The given figure shows a circle centered at the origin. If the arc 𝐵𝐶𝐷 has a length of 27𝜋 minus four over three, find the measure of angle 𝐴𝑂𝐵 in radians.
This is the arc 𝐵𝐶𝐷. And this is the angle we’re interested in, 𝐴𝑂𝐵. We know that the arc length is 27𝜋 minus four over three. But the information we’ll need to solve this problem is the angle measure that creates this arc. We know that an arc length 𝑠 is equal to the angle that creates that arc times the radius. And so if we wanted to calculate this angle 𝜃, we would take the arc length and divide it by the radius. And because we know that the circle is centered at the origin and that 𝐶 is located at six, zero, we can say that the radius is six units. And that means 𝜃 will be equal to the arc length 27𝜋 minus four divided by three, divided by the radius of six. We can rewrite that to say 27𝜋 minus four over three times one-sixth. Dividing by six is the same thing as multiplying by one over six. And so we’ll multiply those denominators together and the numerators together. 27𝜋 minus four over 18 is the angle measure that creates the arc 𝐵𝐶𝐷.
We now need to think about something else we know about this circle. If we add angle 𝐴𝑂𝐵 and angle 𝜃, which is angle 𝐵𝑂𝐷, then we would get this space. This is three-quarter turns, 90 degrees times three. We need to think about what 270 degrees would be in radians. I know that 180 degrees equals 𝜋 radians. And that 90 degrees is 𝜋 over two radians. This means that 270 degrees would be equal to 𝜋 plus 𝜋 over two radians. And that is three 𝜋 over two. If we take this 270 degrees, this three 𝜋 over two radians, and subtract angle 𝜃, angle 𝐵𝑂𝐷, it will give us the measure of angle 𝐴𝑂𝐵. That means we need to take three 𝜋 over two and subtract 27𝜋 minus four over 18.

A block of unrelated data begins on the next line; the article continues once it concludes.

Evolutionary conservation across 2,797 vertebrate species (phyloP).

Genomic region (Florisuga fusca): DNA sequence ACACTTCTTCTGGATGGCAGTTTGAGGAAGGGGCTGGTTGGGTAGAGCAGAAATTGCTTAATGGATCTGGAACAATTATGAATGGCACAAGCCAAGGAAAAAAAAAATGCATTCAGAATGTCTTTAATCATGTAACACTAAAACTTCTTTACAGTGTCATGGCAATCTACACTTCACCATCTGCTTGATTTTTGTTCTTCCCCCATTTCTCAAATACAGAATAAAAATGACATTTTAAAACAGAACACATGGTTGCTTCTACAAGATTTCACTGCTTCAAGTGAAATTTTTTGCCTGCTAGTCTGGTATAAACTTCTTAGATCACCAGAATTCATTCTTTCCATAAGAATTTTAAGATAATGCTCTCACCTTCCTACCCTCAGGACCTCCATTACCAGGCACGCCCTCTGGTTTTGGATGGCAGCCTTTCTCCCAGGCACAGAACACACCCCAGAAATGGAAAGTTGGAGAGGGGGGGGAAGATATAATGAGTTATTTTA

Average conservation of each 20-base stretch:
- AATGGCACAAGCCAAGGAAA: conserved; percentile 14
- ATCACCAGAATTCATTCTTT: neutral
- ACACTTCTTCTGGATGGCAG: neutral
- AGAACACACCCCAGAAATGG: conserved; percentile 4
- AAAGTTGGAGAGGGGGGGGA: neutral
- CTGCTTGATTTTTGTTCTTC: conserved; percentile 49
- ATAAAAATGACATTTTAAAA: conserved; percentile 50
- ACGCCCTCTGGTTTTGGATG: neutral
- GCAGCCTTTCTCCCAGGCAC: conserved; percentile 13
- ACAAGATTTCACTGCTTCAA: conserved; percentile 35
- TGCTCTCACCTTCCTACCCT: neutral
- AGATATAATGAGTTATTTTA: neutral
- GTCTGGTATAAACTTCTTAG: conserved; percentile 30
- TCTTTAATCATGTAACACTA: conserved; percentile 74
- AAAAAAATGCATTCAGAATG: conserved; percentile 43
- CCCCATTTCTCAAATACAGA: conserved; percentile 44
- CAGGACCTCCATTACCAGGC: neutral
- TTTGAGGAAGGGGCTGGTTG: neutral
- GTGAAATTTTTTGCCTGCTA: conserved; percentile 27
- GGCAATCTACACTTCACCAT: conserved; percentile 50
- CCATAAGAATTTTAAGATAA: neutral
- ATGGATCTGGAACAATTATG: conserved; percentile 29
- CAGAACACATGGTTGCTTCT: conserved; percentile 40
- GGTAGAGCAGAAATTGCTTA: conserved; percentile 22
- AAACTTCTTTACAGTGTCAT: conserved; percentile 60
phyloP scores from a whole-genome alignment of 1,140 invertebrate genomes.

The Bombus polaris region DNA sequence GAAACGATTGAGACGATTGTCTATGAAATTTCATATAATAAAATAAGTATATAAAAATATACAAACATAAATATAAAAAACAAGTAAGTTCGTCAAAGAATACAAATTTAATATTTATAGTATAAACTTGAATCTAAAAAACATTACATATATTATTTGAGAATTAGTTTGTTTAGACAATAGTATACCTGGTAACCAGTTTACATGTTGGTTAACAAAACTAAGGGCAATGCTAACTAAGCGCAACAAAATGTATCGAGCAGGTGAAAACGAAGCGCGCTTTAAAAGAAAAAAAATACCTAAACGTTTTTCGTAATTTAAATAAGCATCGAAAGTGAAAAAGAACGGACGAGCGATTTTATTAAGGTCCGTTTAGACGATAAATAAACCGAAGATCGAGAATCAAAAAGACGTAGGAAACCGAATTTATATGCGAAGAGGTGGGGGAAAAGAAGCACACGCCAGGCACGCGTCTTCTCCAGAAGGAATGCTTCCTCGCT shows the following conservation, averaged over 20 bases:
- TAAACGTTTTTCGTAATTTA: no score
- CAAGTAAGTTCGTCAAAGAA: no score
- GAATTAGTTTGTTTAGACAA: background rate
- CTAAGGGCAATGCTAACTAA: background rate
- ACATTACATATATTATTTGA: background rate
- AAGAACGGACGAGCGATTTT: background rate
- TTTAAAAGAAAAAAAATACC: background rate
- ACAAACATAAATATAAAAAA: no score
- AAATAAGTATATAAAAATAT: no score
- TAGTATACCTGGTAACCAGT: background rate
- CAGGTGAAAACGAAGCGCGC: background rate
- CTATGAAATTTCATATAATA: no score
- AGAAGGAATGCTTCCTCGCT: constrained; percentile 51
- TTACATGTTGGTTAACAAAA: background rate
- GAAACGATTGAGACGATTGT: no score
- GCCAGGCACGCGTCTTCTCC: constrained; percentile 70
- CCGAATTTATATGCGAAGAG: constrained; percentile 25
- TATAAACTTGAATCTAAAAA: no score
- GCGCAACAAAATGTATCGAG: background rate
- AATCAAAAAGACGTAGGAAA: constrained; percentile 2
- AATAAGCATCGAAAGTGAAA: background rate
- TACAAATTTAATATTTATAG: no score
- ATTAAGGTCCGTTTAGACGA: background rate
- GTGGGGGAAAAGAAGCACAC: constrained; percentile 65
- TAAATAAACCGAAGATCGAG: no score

First, we need to calculate a common denominator between the two fractions. If we multiply three 𝜋 over two times nine over nine, these two fractions will have a common denominator of 18. Nine times three 𝜋 equals 27𝜋. And nine times two equals 18 minus 27𝜋 minus four over 18. Now that they have a common denominator, we can add and subtract in the numerator. Look carefully at the numerator. It is now 27𝜋 minus 27𝜋 plus four. We were subtracting negative four. And that became positive four. And then we can say that 27𝜋 minus 27𝜋 cancels out. It’s equal to zero. So we have angle 𝐴𝑂𝐵 will be equal to four over 18. And we wanna give it in its simplified form, which is two-ninths. Angle 𝐴𝑂𝐵 measures two-ninths radians. Angle 𝜃, angle 𝐵𝑂𝐷, measures 27𝜋 minus four over 18 radians. Together, these two angles measure three 𝜋 over two radians.
We’re only interested in angle 𝐴𝑂𝐵. And that is two-ninths radians.